Nowadays, most ginger beer is more akin to soda than to a hoppy brew. It's the finishing touch on a Moscow mule or a dark 'n' stormy, or it's used like its cousin, ginger ale, to tame upset tummies. Pre-Prohibition, however, ginger beer was an alcoholic brew, heady on the spice and wildly popular across England, Ireland, Canada and the States.
Since its production was curbed in the 1920s, the techniques of brewing alcoholic ginger beer have been largely forgotten. But in early October, Hinesburg local Kenny Richards will attempt to revive the tradition by opening Halyard Brewing at 80 Ethan Allen Drive in South Burlington, steps away from Farnham Ale & Lager. Richards' ginger beer brewery will have a first-class license to sell pints, pitchers and 32-ounce howlers. Small bites like charcuterie and local cheese plates will supplement the sips.
"Sometimes these things just appear on your radar and get you thinking," says Richards when asked about his inspiration for reviving the bygone beverage. "I started experimenting over two years ago. It was interesting; there were only a handful of producers making traditional ginger beer across the country."
Richards starts with organic and fair trade ginger, cane sugar, molasses and spices, then uses brewer's yeast to convert the sugars into alcohol. When Halyard opens, "we'll have two varieties on tap," Richards says. The bar will sport tap handles turned from cherry wood harvested at Richards' father-in-law's farm in the Northeast Kingdom, he adds.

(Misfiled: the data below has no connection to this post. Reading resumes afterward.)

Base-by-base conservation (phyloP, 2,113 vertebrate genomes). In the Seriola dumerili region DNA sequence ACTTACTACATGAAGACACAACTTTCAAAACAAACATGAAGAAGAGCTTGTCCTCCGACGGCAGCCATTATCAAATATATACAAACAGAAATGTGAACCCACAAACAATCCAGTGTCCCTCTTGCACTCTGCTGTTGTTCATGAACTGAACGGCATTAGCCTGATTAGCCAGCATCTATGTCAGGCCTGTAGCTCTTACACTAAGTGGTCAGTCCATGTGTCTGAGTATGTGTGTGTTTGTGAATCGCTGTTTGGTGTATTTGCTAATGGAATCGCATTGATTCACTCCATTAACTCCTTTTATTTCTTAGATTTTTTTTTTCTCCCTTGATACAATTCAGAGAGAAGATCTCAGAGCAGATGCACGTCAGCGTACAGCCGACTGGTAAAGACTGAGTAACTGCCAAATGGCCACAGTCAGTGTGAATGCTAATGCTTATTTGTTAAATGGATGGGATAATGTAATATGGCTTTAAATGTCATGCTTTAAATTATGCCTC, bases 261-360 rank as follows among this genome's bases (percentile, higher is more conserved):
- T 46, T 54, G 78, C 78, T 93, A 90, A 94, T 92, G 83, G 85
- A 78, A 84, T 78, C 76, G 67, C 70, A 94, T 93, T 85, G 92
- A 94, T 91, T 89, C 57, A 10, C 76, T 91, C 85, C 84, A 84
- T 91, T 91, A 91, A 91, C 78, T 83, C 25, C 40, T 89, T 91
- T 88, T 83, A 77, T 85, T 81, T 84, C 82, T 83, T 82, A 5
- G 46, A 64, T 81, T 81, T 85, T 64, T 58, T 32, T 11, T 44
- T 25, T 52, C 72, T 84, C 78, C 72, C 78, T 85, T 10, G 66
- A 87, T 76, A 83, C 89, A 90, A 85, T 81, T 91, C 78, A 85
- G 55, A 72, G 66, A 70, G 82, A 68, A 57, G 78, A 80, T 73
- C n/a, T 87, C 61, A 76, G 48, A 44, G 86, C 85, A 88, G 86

Halyard's first brew is the True Ginger Beer, at 5.1 percent ABV, light and warming on the ginger spice and dry-hopped for citrus and floral notes. The second, the 7.8 percent Wayward Amber Ginger Beer, is an intensely spiced brew with rich undertones of vanilla and clove.
Although Halyard's bar is dedicated to kegs of ginger beer — with canning and bottle distribution planned for the future — Richards also endorses the use of his ginger beers in cocktails. His current favorite? The Mexican Shipwreck: muddled mint and lime topped with one ounce simple syrup and 1.5 ounces Mezcal, shaken over ice and capped with True Ginger Beer.
The original print version of this article was headlined "Old World Brew"